The bullpen is looking good as well.  In 3 innings yesterday, Howry, Marmol and Wood faced only 12 batters, walking 2 and giving up 1 hit while striking out 5.  Marmol struck out the side using some nasty sliders, and was most impressive coming back from a 2-0 count to get LaRoche.  Wuertz, Eyre, Lieber and Fox are all good to have, but its the 3 guys who pitched yesterday that will be the key to the Cubs success in close games. 

Soriano is Back / Gallagher’s Emergence

ptnmVbkS.jpgIt took about a month and a half, just like last year, but Soriano is hitting like we’ve expected him to.  2 more HRs today gives him 4 in the last 4 games, 3 leading off the first inning.  I think everyone who said we needed to leave him out of the lineup because when he returned from the DL is rethinking that.  Sure he was cold originally, but who wouldnt be?  He clearly needs time to heat up and he won’t get that sitting on the bench.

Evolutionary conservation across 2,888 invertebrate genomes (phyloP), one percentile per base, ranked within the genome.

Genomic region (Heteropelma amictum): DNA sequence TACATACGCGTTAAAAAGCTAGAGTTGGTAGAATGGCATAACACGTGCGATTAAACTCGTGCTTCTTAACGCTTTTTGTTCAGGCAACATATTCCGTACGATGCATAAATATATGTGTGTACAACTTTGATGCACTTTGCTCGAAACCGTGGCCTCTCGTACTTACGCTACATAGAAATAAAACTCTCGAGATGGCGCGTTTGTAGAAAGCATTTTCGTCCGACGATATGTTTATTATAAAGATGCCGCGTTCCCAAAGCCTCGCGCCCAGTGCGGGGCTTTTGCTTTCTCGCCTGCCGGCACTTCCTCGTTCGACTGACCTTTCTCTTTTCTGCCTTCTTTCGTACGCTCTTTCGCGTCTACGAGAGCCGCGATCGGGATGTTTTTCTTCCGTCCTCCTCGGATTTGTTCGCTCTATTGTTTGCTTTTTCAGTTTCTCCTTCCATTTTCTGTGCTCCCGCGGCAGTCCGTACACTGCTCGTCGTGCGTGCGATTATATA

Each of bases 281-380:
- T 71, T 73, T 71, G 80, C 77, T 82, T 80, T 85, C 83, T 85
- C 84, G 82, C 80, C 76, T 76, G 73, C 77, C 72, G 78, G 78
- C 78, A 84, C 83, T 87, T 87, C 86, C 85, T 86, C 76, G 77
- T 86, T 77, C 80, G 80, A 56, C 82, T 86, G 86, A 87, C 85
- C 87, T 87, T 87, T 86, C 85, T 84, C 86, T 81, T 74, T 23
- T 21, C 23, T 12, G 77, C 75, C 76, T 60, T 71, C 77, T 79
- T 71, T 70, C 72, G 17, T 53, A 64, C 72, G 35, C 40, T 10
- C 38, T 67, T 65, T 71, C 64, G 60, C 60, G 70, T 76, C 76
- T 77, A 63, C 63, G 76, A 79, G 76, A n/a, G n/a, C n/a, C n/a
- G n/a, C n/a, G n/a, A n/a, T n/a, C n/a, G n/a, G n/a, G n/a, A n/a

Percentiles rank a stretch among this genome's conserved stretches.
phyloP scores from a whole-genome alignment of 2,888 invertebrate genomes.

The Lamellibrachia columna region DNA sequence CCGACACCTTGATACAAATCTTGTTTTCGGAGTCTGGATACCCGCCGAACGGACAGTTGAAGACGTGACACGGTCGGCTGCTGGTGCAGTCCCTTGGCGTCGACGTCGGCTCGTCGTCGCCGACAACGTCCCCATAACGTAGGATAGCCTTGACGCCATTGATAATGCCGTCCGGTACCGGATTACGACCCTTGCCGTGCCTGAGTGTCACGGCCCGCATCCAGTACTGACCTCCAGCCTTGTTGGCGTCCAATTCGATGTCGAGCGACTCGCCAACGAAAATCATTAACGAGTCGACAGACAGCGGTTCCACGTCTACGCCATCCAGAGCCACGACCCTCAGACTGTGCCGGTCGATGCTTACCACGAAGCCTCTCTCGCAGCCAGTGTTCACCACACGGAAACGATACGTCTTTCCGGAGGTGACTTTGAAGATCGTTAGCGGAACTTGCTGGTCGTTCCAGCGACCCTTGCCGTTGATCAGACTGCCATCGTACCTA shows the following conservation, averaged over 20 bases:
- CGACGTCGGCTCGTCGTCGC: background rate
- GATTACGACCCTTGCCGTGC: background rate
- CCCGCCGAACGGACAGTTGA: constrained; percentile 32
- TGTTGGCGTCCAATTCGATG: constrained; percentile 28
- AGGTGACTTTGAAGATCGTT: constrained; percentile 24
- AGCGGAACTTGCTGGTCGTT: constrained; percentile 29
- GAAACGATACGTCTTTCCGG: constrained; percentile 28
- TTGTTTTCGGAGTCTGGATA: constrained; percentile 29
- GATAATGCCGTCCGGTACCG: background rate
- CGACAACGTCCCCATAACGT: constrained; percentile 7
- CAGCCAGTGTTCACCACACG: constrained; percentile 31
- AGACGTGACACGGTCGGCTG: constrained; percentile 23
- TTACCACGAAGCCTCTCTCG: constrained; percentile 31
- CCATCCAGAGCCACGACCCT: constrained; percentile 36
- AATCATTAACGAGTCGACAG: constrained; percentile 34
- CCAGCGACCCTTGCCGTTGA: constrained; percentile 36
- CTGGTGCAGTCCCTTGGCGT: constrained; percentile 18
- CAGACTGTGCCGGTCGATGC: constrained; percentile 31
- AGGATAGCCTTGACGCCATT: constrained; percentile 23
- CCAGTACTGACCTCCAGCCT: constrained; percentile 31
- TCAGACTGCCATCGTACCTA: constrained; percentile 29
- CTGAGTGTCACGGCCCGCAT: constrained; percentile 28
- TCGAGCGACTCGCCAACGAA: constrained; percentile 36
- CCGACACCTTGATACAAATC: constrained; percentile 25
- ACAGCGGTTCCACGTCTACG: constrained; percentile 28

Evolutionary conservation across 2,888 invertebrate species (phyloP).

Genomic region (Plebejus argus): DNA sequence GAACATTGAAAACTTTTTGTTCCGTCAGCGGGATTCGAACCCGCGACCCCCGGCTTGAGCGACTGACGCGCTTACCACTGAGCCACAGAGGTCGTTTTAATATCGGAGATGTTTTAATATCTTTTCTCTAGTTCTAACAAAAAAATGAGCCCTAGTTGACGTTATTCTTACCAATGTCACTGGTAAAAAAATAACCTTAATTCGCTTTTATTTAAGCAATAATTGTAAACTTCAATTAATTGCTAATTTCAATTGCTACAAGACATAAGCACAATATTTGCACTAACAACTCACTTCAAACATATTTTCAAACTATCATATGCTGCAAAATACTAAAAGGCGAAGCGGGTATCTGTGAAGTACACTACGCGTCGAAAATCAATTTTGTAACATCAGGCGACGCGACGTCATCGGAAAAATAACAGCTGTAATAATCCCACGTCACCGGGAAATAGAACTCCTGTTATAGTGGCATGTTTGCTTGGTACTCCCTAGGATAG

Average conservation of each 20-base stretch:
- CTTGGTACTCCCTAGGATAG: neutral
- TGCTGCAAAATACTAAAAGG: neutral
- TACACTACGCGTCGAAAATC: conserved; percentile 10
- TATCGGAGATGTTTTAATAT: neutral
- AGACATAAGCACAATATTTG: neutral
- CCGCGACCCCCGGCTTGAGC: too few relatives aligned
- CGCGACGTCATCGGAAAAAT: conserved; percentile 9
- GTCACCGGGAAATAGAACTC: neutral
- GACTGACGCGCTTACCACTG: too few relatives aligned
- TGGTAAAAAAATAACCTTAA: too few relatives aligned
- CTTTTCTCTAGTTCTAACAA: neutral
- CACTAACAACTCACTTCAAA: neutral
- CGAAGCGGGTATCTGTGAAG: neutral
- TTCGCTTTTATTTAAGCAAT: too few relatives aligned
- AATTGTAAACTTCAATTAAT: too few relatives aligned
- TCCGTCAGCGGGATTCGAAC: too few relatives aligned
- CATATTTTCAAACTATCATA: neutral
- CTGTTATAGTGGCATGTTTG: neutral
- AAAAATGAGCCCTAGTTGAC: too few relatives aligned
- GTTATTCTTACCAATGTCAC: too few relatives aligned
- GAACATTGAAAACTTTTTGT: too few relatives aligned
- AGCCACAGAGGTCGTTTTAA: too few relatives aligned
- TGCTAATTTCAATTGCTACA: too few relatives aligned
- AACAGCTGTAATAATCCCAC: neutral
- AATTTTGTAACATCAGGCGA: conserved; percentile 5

It’s also clear that his quad / hammy / legs aren’t right.  Watching him rounding 3rd trying to score against Arizona was painful for everyone, including Soriano is my guess.  He will never be the player we signed him to be in terms of stealing the bases, but you aren’t gonna find many better hitters out there. 

I’ve always been a Sean Gallagher fan, and I’m happier now than ever that he wasn’t included in the Brian Roberts trade.  Yeah, Roberts would be great, but where would we be without Gallagher giving us 6 strong innings today.  Lieber was ineffective starting and we needed Marshall and Hart out of the bullpen, so Gallagher was the guy and he came through.  I think he’ll be a great starter down the road.